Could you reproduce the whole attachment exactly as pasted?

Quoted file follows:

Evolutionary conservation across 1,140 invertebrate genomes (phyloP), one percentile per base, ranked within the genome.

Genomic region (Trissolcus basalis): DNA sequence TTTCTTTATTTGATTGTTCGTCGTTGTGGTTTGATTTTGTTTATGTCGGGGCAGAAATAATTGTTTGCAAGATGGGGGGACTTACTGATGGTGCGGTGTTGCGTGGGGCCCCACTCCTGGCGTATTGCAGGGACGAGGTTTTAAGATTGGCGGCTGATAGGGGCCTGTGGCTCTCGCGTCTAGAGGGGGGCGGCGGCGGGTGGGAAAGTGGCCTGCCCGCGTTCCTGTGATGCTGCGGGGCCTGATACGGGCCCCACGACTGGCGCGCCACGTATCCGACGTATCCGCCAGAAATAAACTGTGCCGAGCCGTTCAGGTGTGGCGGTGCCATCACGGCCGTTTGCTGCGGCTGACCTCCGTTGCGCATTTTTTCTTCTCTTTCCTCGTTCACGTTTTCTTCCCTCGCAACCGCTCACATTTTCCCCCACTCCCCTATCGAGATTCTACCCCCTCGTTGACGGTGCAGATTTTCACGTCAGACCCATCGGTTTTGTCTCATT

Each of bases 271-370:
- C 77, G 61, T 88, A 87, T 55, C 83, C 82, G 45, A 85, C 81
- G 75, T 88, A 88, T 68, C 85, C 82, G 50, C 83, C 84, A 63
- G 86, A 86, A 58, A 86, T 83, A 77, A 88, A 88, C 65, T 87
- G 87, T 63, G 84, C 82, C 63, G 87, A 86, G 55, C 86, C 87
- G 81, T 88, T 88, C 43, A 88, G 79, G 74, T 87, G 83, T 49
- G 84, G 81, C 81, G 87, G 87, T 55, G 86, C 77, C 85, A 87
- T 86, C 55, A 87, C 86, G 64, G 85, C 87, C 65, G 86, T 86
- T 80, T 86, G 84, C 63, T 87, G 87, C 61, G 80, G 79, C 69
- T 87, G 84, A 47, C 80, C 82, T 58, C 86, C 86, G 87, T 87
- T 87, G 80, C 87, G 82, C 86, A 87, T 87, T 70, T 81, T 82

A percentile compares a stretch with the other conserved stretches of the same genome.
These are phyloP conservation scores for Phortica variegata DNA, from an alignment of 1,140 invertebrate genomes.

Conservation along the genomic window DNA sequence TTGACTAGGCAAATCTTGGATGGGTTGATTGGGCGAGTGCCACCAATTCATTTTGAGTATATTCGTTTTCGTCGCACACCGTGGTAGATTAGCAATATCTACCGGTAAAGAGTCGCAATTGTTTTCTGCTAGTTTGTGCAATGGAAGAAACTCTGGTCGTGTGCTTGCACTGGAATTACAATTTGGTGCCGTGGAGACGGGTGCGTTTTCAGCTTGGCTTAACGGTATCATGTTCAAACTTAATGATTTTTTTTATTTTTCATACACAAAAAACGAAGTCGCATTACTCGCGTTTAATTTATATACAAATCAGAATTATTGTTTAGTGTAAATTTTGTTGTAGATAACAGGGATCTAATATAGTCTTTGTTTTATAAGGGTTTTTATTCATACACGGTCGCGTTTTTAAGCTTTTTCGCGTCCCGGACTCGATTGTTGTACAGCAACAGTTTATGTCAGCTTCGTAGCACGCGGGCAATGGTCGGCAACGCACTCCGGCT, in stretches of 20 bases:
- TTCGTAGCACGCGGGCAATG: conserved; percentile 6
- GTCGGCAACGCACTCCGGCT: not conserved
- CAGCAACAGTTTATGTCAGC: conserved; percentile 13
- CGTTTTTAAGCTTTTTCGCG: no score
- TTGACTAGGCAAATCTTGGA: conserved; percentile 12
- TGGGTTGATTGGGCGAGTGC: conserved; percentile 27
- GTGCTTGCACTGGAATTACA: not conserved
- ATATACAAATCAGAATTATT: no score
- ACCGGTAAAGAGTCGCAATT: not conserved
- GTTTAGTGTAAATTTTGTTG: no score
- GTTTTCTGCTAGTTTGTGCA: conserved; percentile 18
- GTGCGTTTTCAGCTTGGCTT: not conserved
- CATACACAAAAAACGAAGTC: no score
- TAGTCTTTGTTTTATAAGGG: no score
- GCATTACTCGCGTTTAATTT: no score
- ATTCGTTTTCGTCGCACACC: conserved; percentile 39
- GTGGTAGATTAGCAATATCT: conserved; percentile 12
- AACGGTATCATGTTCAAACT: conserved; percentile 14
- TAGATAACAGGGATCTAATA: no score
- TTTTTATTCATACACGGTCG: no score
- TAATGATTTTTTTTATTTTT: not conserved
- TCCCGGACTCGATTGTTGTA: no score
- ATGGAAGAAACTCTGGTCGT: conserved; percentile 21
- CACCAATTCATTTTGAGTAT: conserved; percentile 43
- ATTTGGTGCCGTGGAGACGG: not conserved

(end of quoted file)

Evolutionary conservation across 1,140 invertebrate genomes (phyloP), one percentile per base, ranked within the genome.

Genomic region (Trissolcus basalis): DNA sequence TTTCTTTATTTGATTGTTCGTCGTTGTGGTTTGATTTTGTTTATGTCGGGGCAGAAATAATTGTTTGCAAGATGGGGGGACTTACTGATGGTGCGGTGTTGCGTGGGGCCCCACTCCTGGCGTATTGCAGGGACGAGGTTTTAAGATTGGCGGCTGATAGGGGCCTGTGGCTCTCGCGTCTAGAGGGGGGCGGCGGCGGGTGGGAAAGTGGCCTGCCCGCGTTCCTGTGATGCTGCGGGGCCTGATACGGGCCCCACGACTGGCGCGCCACGTATCCGACGTATCCGCCAGAAATAAACTGTGCCGAGCCGTTCAGGTGTGGCGGTGCCATCACGGCCGTTTGCTGCGGCTGACCTCCGTTGCGCATTTTTTCTTCTCTTTCCTCGTTCACGTTTTCTTCCCTCGCAACCGCTCACATTTTCCCCCACTCCCCTATCGAGATTCTACCCCCTCGTTGACGGTGCAGATTTTCACGTCAGACCCATCGGTTTTGTCTCATT

Each of bases 271-370:
- C 77, G 61, T 88, A 87, T 55, C 83, C 82, G 45, A 85, C 81
- G 75, T 88, A 88, T 68, C 85, C 82, G 50, C 83, C 84, A 63
- G 86, A 86, A 58, A 86, T 83, A 77, A 88, A 88, C 65, T 87
- G 87, T 63, G 84, C 82, C 63, G 87, A 86, G 55, C 86, C 87
- G 81, T 88, T 88, C 43, A 88, G 79, G 74, T 87, G 83, T 49
- G 84, G 81, C 81, G 87, G 87, T 55, G 86, C 77, C 85, A 87
- T 86, C 55, A 87, C 86, G 64, G 85, C 87, C 65, G 86, T 86
- T 80, T 86, G 84, C 63, T 87, G 87, C 61, G 80, G 79, C 69
- T 87, G 84, A 47, C 80, C 82, T 58, C 86, C 86, G 87, T 87
- T 87, G 80, C 87, G 82, C 86, A 87, T 87, T 70, T 81, T 82

A percentile compares a stretch with the other conserved stretches of the same genome.
These are phyloP conservation scores for Phortica variegata DNA, from an alignment of 1,140 invertebrate genomes.

Conservation along the genomic window DNA sequence TTGACTAGGCAAATCTTGGATGGGTTGATTGGGCGAGTGCCACCAATTCATTTTGAGTATATTCGTTTTCGTCGCACACCGTGGTAGATTAGCAATATCTACCGGTAAAGAGTCGCAATTGTTTTCTGCTAGTTTGTGCAATGGAAGAAACTCTGGTCGTGTGCTTGCACTGGAATTACAATTTGGTGCCGTGGAGACGGGTGCGTTTTCAGCTTGGCTTAACGGTATCATGTTCAAACTTAATGATTTTTTTTATTTTTCATACACAAAAAACGAAGTCGCATTACTCGCGTTTAATTTATATACAAATCAGAATTATTGTTTAGTGTAAATTTTGTTGTAGATAACAGGGATCTAATATAGTCTTTGTTTTATAAGGGTTTTTATTCATACACGGTCGCGTTTTTAAGCTTTTTCGCGTCCCGGACTCGATTGTTGTACAGCAACAGTTTATGTCAGCTTCGTAGCACGCGGGCAATGGTCGGCAACGCACTCCGGCT, in stretches of 20 bases:
- TTCGTAGCACGCGGGCAATG: conserved; percentile 6
- GTCGGCAACGCACTCCGGCT: not conserved
- CAGCAACAGTTTATGTCAGC: conserved; percentile 13
- CGTTTTTAAGCTTTTTCGCG: no score
- TTGACTAGGCAAATCTTGGA: conserved; percentile 12
- TGGGTTGATTGGGCGAGTGC: conserved; percentile 27
- GTGCTTGCACTGGAATTACA: not conserved
- ATATACAAATCAGAATTATT: no score
- ACCGGTAAAGAGTCGCAATT: not conserved
- GTTTAGTGTAAATTTTGTTG: no score
- GTTTTCTGCTAGTTTGTGCA: conserved; percentile 18
- GTGCGTTTTCAGCTTGGCTT: not conserved
- CATACACAAAAAACGAAGTC: no score
- TAGTCTTTGTTTTATAAGGG: no score
- GCATTACTCGCGTTTAATTT: no score
- ATTCGTTTTCGTCGCACACC: conserved; percentile 39
- GTGGTAGATTAGCAATATCT: conserved; percentile 12
- AACGGTATCATGTTCAAACT: conserved; percentile 14
- TAGATAACAGGGATCTAATA: no score
- TTTTTATTCATACACGGTCG: no score
- TAATGATTTTTTTTATTTTT: not conserved
- TCCCGGACTCGATTGTTGTA: no score
- ATGGAAGAAACTCTGGTCGT: conserved; percentile 21
- CACCAATTCATTTTGAGTAT: conserved; percentile 43
- ATTTGGTGCCGTGGAGACGG: not conserved